Of course, it is not the job of media to educate the public; it is the job of educators. As long as there has been media, there have been politicians, among others, who have noted that without a society with capacities to critical receive and respond to media messages and other possible propaganda, democracy is a pipe dream. However, educators have often been one step behind this process, from a historical view. Critical educators have always encouraged critical media literacy, but have sometimes found, particularly in the internet age, reticence among some teachers. As Nicholas Burbules noted early on in considering the educational value of the internet, teachers tended to first claim the new media was threatening, before collectively shrugging in despair, that the new technology was difficult to apply in relation to their prior teaching schema (e.g. Burbules & Callister, 2000). Since then, the average professor has been left in the dust by their students, as each generation uses technology in more sophisticated ways than the generation before. To say that school teachers need to teach critical use of the media is an understatement now. In many cases, school teachers could learn a trick or two about savvy media use online from their students.
So what can educators and other concerned parties do, as the world literally and figuratively heats up, with polarised views taking up all air time, with little attention to facts, complexities, contexts, and the responsibility to broadly and insightfully inform? There is a tendency for all people to strengthen their previously held perspectives in these cases, while only being presented the most polarising of alternative views. One may also be tempted to try to ‘get a piece of the action’, when journalists are under pressure to capture news events, but ill-equipped to evaluate experts from non-experts. In this case, everyone can find their own soapbox to share their view, but this hardly helps the situation. On the other hand, what gets obscured by media is the way that people on ‘all sides’ continue to aim to receive good information, be critically informed and nuanced, and work on the side of justice and equality (not everyone, but most people). Dialogue may be possible, despite the drivers for polarisation, sensationalism, and dooms day narratives today.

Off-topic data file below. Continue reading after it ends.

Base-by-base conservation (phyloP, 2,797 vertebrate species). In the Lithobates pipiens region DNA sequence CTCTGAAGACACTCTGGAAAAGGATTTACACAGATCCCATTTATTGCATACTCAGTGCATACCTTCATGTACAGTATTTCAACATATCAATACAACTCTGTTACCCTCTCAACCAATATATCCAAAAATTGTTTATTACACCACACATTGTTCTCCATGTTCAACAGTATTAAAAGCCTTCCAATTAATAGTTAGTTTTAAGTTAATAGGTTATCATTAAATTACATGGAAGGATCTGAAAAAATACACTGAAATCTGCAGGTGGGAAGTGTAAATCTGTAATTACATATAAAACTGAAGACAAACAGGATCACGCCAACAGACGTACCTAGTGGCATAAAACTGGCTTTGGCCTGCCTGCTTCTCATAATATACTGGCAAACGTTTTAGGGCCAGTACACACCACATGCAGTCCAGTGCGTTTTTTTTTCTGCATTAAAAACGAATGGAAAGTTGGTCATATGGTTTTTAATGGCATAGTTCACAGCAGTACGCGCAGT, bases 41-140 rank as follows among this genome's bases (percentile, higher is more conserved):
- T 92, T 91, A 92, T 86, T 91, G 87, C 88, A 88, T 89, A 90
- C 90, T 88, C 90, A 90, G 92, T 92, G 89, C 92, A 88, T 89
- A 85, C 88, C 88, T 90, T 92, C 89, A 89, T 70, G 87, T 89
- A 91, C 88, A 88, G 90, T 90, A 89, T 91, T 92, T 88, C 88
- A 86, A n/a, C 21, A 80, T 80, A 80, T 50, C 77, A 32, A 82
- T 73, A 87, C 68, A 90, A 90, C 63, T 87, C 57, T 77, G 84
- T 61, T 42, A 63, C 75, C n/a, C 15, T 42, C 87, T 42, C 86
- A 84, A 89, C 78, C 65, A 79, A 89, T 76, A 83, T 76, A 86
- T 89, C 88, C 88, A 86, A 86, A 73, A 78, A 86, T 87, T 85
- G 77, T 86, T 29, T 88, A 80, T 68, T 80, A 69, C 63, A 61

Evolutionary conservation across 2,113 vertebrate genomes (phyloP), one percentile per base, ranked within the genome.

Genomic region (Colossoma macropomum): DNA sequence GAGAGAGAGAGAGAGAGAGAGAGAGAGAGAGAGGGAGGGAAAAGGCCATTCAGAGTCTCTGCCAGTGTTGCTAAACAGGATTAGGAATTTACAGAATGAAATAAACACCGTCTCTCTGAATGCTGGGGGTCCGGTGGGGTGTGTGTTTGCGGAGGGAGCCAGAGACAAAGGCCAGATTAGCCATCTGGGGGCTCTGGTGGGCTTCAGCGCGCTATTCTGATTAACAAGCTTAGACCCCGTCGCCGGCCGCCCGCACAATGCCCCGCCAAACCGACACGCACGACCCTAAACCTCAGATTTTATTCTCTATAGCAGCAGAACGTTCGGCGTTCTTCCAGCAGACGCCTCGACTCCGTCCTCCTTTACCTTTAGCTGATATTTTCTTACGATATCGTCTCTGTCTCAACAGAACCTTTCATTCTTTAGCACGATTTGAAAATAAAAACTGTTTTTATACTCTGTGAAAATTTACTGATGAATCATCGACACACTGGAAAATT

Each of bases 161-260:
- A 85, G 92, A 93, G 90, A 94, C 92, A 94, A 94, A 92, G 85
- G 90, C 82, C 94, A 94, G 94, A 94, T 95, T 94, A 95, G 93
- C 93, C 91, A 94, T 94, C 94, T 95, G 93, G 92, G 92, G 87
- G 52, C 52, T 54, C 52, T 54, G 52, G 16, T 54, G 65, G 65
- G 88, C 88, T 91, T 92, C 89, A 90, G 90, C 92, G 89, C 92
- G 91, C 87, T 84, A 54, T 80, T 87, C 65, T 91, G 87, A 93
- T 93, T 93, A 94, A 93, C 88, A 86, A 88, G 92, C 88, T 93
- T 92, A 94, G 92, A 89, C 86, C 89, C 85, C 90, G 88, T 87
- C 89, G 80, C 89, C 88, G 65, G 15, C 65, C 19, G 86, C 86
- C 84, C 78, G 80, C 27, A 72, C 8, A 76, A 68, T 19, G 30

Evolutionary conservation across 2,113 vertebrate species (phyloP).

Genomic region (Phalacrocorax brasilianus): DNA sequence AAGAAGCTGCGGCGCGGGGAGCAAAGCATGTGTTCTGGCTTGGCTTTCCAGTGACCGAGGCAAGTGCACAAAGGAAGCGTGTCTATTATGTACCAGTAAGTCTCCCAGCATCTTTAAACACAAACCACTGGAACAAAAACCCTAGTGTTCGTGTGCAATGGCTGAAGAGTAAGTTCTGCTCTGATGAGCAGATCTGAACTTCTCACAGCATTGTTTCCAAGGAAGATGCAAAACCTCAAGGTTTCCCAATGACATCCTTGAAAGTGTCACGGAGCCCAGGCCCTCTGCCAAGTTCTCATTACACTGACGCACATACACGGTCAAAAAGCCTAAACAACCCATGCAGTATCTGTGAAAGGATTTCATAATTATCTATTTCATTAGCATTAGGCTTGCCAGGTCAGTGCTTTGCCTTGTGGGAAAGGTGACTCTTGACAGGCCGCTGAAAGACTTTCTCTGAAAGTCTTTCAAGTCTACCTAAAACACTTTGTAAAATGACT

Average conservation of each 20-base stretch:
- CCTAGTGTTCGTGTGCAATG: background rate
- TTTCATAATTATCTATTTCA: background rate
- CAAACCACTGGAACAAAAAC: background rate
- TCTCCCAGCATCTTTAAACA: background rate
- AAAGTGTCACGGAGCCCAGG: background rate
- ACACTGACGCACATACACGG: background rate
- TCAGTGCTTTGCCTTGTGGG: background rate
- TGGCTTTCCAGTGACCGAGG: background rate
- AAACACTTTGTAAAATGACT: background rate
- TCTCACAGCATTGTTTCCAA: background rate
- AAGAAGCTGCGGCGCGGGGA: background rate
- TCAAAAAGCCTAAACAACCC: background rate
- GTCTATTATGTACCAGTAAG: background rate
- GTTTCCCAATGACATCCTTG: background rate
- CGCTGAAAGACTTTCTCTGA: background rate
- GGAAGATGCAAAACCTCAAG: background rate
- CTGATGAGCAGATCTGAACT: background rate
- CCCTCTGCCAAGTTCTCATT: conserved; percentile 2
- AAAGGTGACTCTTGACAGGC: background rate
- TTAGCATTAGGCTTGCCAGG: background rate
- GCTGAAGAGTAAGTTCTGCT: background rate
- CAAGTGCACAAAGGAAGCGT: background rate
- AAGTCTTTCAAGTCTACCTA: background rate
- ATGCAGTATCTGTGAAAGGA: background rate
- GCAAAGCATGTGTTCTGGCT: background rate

In this context, educators should take a critical role in relation to media, in their own work, and when engaging with students and others, as experts in their areas and in the field of learning. It is not necessary, and it may be impossible, for educators to get the ‘upper hand’ in relation to media today, given its high value to political and other financial actors, which far surpasses the societal value placed on schooling and education. Yet for media narratives to have the upper hand does not mean there is no space for consideration of other views. Educators should continue to critically analyse media and develop more sophisticated means for understanding media as a vital backdrop to their work, and to the future of democratic and other forms of dialogue and information dissemination, for the public good and for private, partisan interests, around the world.